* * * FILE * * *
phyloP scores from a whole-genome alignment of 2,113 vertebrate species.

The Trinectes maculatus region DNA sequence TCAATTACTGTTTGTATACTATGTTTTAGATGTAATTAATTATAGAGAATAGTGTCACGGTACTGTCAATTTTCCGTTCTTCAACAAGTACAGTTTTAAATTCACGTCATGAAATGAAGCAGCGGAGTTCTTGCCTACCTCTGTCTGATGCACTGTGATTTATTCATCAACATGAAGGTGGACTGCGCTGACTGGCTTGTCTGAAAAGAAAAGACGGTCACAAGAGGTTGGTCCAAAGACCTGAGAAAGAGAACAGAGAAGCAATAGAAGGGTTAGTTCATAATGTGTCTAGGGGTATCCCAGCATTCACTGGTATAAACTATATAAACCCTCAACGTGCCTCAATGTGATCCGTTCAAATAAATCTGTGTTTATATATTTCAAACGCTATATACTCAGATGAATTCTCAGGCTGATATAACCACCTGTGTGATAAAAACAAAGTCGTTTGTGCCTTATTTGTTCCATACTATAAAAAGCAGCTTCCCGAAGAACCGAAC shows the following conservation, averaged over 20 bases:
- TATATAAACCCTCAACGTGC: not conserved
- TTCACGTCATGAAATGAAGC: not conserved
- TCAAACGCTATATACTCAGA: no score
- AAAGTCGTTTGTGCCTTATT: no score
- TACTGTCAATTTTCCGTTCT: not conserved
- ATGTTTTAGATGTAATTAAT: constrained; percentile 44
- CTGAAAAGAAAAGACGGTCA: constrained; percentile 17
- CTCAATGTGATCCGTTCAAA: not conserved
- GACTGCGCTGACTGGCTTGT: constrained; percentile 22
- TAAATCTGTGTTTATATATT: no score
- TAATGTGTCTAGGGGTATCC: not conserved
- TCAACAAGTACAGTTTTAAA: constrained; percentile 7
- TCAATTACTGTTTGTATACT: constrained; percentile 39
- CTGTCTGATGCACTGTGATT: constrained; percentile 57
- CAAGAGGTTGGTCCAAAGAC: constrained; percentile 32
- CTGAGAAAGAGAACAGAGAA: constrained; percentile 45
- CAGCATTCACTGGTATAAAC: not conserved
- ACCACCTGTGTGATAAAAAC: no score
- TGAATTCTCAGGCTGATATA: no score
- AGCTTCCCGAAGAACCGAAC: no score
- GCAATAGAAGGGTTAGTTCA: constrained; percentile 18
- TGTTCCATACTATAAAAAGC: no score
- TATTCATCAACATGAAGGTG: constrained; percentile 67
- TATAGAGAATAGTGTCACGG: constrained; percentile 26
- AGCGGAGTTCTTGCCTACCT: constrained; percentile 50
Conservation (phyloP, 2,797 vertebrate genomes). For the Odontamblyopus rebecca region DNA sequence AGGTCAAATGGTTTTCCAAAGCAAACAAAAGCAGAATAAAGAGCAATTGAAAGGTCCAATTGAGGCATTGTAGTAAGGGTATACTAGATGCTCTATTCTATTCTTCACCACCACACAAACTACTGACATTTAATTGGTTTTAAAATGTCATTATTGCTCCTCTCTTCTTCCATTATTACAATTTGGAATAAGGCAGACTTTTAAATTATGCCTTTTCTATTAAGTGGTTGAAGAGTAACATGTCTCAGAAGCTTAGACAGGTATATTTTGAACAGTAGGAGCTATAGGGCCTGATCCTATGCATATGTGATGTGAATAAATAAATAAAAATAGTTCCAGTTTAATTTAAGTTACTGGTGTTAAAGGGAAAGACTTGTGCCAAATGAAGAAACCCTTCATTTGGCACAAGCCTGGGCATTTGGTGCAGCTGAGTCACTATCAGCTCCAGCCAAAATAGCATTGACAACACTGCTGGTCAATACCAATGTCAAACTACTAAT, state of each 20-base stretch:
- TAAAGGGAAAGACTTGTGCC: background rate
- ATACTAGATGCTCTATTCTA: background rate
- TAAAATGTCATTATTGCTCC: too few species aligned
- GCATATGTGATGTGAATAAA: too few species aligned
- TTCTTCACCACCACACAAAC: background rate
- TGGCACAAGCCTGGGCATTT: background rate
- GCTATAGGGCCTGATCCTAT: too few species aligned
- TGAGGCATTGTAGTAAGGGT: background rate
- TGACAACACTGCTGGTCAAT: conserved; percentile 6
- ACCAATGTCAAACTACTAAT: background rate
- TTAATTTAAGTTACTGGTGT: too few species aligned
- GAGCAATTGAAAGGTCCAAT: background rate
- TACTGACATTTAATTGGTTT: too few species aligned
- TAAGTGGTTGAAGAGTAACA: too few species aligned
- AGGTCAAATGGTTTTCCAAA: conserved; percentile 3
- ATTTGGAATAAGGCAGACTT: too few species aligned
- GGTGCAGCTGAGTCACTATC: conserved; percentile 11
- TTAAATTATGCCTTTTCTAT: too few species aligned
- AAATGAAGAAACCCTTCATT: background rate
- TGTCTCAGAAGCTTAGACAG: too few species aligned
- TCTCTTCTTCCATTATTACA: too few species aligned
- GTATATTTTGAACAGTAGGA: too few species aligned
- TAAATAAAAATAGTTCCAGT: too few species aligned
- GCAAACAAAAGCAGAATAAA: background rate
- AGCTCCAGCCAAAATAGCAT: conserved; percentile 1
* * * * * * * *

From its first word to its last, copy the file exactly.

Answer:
phyloP scores from a whole-genome alignment of 2,113 vertebrate species.

The Trinectes maculatus region DNA sequence TCAATTACTGTTTGTATACTATGTTTTAGATGTAATTAATTATAGAGAATAGTGTCACGGTACTGTCAATTTTCCGTTCTTCAACAAGTACAGTTTTAAATTCACGTCATGAAATGAAGCAGCGGAGTTCTTGCCTACCTCTGTCTGATGCACTGTGATTTATTCATCAACATGAAGGTGGACTGCGCTGACTGGCTTGTCTGAAAAGAAAAGACGGTCACAAGAGGTTGGTCCAAAGACCTGAGAAAGAGAACAGAGAAGCAATAGAAGGGTTAGTTCATAATGTGTCTAGGGGTATCCCAGCATTCACTGGTATAAACTATATAAACCCTCAACGTGCCTCAATGTGATCCGTTCAAATAAATCTGTGTTTATATATTTCAAACGCTATATACTCAGATGAATTCTCAGGCTGATATAACCACCTGTGTGATAAAAACAAAGTCGTTTGTGCCTTATTTGTTCCATACTATAAAAAGCAGCTTCCCGAAGAACCGAAC shows the following conservation, averaged over 20 bases:
- TATATAAACCCTCAACGTGC: not conserved
- TTCACGTCATGAAATGAAGC: not conserved
- TCAAACGCTATATACTCAGA: no score
- AAAGTCGTTTGTGCCTTATT: no score
- TACTGTCAATTTTCCGTTCT: not conserved
- ATGTTTTAGATGTAATTAAT: constrained; percentile 44
- CTGAAAAGAAAAGACGGTCA: constrained; percentile 17
- CTCAATGTGATCCGTTCAAA: not conserved
- GACTGCGCTGACTGGCTTGT: constrained; percentile 22
- TAAATCTGTGTTTATATATT: no score
- TAATGTGTCTAGGGGTATCC: not conserved
- TCAACAAGTACAGTTTTAAA: constrained; percentile 7
- TCAATTACTGTTTGTATACT: constrained; percentile 39
- CTGTCTGATGCACTGTGATT: constrained; percentile 57
- CAAGAGGTTGGTCCAAAGAC: constrained; percentile 32
- CTGAGAAAGAGAACAGAGAA: constrained; percentile 45
- CAGCATTCACTGGTATAAAC: not conserved
- ACCACCTGTGTGATAAAAAC: no score
- TGAATTCTCAGGCTGATATA: no score
- AGCTTCCCGAAGAACCGAAC: no score
- GCAATAGAAGGGTTAGTTCA: constrained; percentile 18
- TGTTCCATACTATAAAAAGC: no score
- TATTCATCAACATGAAGGTG: constrained; percentile 67
- TATAGAGAATAGTGTCACGG: constrained; percentile 26
- AGCGGAGTTCTTGCCTACCT: constrained; percentile 50
Conservation (phyloP, 2,797 vertebrate genomes). For the Odontamblyopus rebecca region DNA sequence AGGTCAAATGGTTTTCCAAAGCAAACAAAAGCAGAATAAAGAGCAATTGAAAGGTCCAATTGAGGCATTGTAGTAAGGGTATACTAGATGCTCTATTCTATTCTTCACCACCACACAAACTACTGACATTTAATTGGTTTTAAAATGTCATTATTGCTCCTCTCTTCTTCCATTATTACAATTTGGAATAAGGCAGACTTTTAAATTATGCCTTTTCTATTAAGTGGTTGAAGAGTAACATGTCTCAGAAGCTTAGACAGGTATATTTTGAACAGTAGGAGCTATAGGGCCTGATCCTATGCATATGTGATGTGAATAAATAAATAAAAATAGTTCCAGTTTAATTTAAGTTACTGGTGTTAAAGGGAAAGACTTGTGCCAAATGAAGAAACCCTTCATTTGGCACAAGCCTGGGCATTTGGTGCAGCTGAGTCACTATCAGCTCCAGCCAAAATAGCATTGACAACACTGCTGGTCAATACCAATGTCAAACTACTAAT, state of each 20-base stretch:
- TAAAGGGAAAGACTTGTGCC: background rate
- ATACTAGATGCTCTATTCTA: background rate
- TAAAATGTCATTATTGCTCC: too few species aligned
- GCATATGTGATGTGAATAAA: too few species aligned
- TTCTTCACCACCACACAAAC: background rate
- TGGCACAAGCCTGGGCATTT: background rate
- GCTATAGGGCCTGATCCTAT: too few species aligned
- TGAGGCATTGTAGTAAGGGT: background rate
- TGACAACACTGCTGGTCAAT: conserved; percentile 6
- ACCAATGTCAAACTACTAAT: background rate
- TTAATTTAAGTTACTGGTGT: too few species aligned
- GAGCAATTGAAAGGTCCAAT: background rate
- TACTGACATTTAATTGGTTT: too few species aligned
- TAAGTGGTTGAAGAGTAACA: too few species aligned
- AGGTCAAATGGTTTTCCAAA: conserved; percentile 3
- ATTTGGAATAAGGCAGACTT: too few species aligned
- GGTGCAGCTGAGTCACTATC: conserved; percentile 11
- TTAAATTATGCCTTTTCTAT: too few species aligned
- AAATGAAGAAACCCTTCATT: background rate
- TGTCTCAGAAGCTTAGACAG: too few species aligned
- TCTCTTCTTCCATTATTACA: too few species aligned
- GTATATTTTGAACAGTAGGA: too few species aligned
- TAAATAAAAATAGTTCCAGT: too few species aligned
- GCAAACAAAAGCAGAATAAA: background rate
- AGCTCCAGCCAAAATAGCAT: conserved; percentile 1